@garydausz It's not true that everything American is shown in a bad light. Not even everything Republican. Like in the US the way things are reported varies from station to station. If you look for example at a station like Euronews, that reports everything matter of factly or my favorite part, when they just show images without any comment that's quite different from what you get on other channels. As I said before, I do watch US television. So I do know what they report and of course there are shows that are very Bush critical - if there weren't I'd be frightened out of my wits. You're right, when you call certain programmes biased. That happens frequently but by far not only when it comes to the US. Often inner-German problems get the same treatment. You just have to look at the "Killerspiele" (killer-games) discussion everytime a youth commits a noteworthy crime. It usually depends on the team that puts these shows together and when you watch television you learn to avoid work of certain people. It's the same in the US - just look at Michael Moore and his far-fetched conspiracy theories. Yes, in 03 a US general did a PR tour. I don't know how many schools he visited overall, but I know of 11 in the region I lived in then. The talk was limited to the higher grades because there was not enough room for everybody. He spoke for about an hour about the reasons behind the American actions. He damned the inactivity of the UN in face of the imminent terrorist threats all around the world. Something he emphasized with a world map that showed known "terrorist"-states as black. The world in black and white - literally. He then fell in the usual prevention rhetoric. "If somebody's pointing a gun at you, you don't wait until he pulls the trigger" etc. I didn't buy it. Iraq's WMDs were his central point of argument and as we know today they were more like Weapons of Mass Vanishing.
@Mike H. Valid observation. If I had intended to make a general point with that statement, I would have refrained from such a formulation. However, I meant it as an example. The friend is very real, but I don't disclose names of people unasked in comments - especially when they're being read by people who potentially could exploit that information.
@Scout Well, if your only arguments are insults, I really can't help you. I get the feeling your opinion about Germans is far more set than mine about Americans. I don't generalize, but you do. By the way, what US television stations nowadays broadcast (I do watch them do widen my horizon) about Bush is at least at the same level as the German media. People have very short memories these days. Look how the EU - US relation improved as soon as Schroeder/Chirac were out of office. I believe that opinions can change when people see a new face. People who are rabidly, incorrigibly anti-reason get left behind. In the end we all have to work together. I pity those who can't overlook cultural differences. As far as the propaganda-education goes: When the war in Iraq first began in 03 an American general on a PR tour visited our school and told us about the reasons for the attack. While I understood his reasoning, I doubted that a military strike would produce the desired results. So, if our school system is full of propaganda, then why allow a US general to speak uninterrupted in front of the student body ? Today I live 500 m from the army base the general came from. In the past years I've seen more than one wounded soldier limping our streets and wonder if all that could have been avoided, if people weren't as stubborn as they are.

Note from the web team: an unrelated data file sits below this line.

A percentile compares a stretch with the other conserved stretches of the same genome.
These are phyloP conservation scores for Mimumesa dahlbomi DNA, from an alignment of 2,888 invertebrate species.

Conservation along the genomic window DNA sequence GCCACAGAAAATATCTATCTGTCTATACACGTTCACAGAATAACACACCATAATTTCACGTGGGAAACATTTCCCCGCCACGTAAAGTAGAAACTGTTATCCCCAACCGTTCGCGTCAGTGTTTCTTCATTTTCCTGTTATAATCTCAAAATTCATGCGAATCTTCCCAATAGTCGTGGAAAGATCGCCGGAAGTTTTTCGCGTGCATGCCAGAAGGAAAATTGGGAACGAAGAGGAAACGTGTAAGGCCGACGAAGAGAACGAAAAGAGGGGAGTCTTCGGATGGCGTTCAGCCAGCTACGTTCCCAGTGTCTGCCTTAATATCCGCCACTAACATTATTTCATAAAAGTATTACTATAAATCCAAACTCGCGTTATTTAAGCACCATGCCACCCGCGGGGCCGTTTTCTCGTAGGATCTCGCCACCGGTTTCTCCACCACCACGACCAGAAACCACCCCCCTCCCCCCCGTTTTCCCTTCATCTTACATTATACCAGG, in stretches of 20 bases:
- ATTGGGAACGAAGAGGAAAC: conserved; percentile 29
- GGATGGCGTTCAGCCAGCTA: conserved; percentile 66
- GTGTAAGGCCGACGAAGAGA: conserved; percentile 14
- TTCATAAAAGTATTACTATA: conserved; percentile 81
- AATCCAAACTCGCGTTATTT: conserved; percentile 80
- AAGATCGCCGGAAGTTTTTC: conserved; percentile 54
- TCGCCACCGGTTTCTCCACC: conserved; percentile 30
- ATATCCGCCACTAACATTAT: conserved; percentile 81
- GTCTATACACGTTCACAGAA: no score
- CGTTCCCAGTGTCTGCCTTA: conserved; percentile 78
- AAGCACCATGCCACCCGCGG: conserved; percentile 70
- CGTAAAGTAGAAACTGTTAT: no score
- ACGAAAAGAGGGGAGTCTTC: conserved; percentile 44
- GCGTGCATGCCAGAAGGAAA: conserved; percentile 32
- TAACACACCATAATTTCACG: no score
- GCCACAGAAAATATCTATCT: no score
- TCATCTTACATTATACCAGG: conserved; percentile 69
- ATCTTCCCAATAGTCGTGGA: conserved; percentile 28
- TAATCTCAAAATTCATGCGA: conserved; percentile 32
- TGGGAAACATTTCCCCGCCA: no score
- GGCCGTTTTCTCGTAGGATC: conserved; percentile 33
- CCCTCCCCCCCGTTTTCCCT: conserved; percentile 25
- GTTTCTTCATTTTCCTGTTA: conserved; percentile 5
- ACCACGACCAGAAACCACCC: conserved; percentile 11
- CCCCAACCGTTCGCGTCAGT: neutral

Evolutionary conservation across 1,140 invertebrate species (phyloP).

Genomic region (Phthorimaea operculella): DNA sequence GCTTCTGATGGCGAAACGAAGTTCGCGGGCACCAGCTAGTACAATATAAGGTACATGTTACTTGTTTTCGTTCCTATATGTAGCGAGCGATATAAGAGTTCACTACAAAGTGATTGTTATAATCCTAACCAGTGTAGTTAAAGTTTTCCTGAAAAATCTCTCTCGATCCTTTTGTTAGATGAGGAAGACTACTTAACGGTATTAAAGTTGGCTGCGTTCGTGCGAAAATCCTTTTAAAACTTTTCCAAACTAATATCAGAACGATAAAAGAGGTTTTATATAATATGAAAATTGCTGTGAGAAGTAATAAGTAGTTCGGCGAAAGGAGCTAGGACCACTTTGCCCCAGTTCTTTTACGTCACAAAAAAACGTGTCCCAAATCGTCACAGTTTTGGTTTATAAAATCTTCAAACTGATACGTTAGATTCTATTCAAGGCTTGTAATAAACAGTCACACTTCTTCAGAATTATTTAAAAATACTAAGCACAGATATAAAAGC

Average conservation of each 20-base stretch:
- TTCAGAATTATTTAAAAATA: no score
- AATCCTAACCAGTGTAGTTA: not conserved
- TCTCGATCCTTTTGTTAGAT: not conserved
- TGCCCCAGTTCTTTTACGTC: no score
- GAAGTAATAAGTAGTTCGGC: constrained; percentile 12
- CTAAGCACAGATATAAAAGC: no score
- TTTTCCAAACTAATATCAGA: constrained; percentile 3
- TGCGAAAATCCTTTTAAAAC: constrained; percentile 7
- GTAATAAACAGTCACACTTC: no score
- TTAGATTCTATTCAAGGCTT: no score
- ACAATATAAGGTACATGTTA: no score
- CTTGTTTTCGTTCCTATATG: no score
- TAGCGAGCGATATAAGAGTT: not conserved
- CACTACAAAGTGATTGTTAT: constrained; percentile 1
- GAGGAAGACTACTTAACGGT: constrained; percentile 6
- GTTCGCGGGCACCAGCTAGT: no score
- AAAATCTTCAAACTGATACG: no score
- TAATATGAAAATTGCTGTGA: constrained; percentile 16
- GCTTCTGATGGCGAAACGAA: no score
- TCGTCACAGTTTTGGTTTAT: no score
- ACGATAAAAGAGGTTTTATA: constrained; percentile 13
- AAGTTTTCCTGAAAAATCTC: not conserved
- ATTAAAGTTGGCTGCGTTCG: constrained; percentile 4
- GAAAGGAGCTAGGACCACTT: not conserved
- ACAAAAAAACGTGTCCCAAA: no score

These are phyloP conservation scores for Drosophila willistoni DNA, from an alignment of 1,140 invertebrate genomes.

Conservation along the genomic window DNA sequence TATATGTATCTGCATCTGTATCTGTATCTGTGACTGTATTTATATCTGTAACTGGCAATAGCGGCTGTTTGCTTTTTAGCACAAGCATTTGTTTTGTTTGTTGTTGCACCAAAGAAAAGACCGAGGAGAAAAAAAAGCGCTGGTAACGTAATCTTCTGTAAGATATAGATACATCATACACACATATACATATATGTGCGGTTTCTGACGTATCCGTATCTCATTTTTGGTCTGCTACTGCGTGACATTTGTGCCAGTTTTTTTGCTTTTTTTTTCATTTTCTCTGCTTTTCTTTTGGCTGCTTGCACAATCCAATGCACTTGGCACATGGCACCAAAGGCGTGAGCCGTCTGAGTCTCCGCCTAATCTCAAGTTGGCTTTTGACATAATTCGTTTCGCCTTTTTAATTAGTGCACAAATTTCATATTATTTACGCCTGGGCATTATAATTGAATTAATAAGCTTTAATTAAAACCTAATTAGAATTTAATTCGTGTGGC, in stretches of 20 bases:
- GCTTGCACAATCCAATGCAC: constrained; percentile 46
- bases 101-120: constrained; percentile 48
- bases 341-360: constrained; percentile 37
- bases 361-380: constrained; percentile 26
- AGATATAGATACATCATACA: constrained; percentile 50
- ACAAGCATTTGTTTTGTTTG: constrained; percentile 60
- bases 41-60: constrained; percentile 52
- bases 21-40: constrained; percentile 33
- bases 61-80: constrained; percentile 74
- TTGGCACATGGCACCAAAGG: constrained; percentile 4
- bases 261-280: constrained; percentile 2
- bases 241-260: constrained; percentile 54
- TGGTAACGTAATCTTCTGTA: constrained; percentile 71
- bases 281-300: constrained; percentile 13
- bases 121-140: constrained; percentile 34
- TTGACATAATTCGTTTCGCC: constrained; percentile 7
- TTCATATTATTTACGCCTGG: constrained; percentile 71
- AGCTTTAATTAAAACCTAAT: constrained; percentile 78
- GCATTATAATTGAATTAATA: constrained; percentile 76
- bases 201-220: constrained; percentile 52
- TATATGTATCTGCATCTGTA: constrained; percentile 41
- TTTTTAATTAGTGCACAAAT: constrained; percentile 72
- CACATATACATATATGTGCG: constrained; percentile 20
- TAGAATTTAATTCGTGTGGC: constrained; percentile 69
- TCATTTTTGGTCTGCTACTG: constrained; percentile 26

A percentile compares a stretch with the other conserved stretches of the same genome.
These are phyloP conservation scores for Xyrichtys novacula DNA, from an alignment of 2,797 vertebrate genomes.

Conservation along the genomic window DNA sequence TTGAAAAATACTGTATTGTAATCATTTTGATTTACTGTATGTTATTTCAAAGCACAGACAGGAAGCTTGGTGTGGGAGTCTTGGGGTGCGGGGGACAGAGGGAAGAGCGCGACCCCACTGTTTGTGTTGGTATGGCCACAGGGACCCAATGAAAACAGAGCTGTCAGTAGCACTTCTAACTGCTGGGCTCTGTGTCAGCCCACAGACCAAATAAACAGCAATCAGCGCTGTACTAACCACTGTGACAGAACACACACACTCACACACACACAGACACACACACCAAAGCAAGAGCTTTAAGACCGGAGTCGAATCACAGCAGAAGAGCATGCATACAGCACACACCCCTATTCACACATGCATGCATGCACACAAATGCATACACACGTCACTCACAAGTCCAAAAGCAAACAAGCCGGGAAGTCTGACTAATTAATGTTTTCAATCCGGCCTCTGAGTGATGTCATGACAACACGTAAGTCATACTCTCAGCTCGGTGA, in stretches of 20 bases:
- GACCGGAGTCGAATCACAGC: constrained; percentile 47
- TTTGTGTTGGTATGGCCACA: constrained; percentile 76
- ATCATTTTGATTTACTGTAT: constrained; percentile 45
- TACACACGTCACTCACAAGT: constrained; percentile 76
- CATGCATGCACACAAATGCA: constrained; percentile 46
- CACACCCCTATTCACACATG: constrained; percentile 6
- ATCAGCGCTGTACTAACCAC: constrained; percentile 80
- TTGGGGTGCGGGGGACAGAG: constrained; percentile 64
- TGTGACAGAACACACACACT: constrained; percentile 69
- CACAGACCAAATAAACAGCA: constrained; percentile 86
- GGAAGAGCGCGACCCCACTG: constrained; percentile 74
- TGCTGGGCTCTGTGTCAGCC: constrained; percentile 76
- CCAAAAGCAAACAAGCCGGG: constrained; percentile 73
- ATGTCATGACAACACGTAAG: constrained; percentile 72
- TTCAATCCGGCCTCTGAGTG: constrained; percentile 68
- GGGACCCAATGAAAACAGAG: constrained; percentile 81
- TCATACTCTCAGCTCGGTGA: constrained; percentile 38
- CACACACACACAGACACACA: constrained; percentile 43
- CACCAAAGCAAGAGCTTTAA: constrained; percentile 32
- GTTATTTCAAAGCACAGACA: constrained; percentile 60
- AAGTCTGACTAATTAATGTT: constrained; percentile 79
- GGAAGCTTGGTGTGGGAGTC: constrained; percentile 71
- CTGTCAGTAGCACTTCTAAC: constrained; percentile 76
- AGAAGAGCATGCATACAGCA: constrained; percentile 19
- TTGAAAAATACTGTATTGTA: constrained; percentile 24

@garydausz & Mike H. I did not want to imply, that all Americans are like the people my friend had to deal with. I only meant to point out what happens if prejudice gets the better of you. I do have three other friends who are or were in the US. They all had a great time with the people they stayed with and even became friends. My point is, if we all do hate the Americans and the American way as much as you claim we do, then why do we keep coming to your country ? In my opinion the main difference is that Americans tend to see people who are critical of the goverment as Anti-American. I you were the criticize Mrs Merkel, I would not be offended, but probably agree. I think it's disgusting that our former chancellor got involved with Gazprom - so would I go and tell an American he is Anti-German because he pointed that out to me ? If you compare American and German media it's interesting to see that most of the news items are reported in exactly the same manner, however when it comes to Bush & friends the reports are quite different. I believe that whole Anti-Americanism issue will blow over soon after Bush is finally out of office.
The list pretty much sums up every clichè/prejudice there is about the US anywhere in the world. I wonder how that list would go, if things were reversed ? 1. All Germans a nazis 2. All Germans are communists 3. All Germans are islamists ... 10. Germans only drink beer 11. Germans only wear Lederhosen ... Feel free to fill in the gaps. Joke aside, the country where there are no common cliches about others still has to be founded. National mainstream media everywhere tends to exploit that. A friend of mine went to the US as an exchange student three years ago. He was greeted at the airport by his guest family with the words: "How's Hitler ?" Later on when they showed him their house they treated him like someone, who grew up in the jungle and new nothing else. When they got to their car (a BMW) and told him "This is a car, we can drive it to the mall and buy stuff", he couldn't take it anymore and replied: "Where do you think this car was built?" In my opinion this is a prime example how clichè and prejudice affect people - not just in Germany.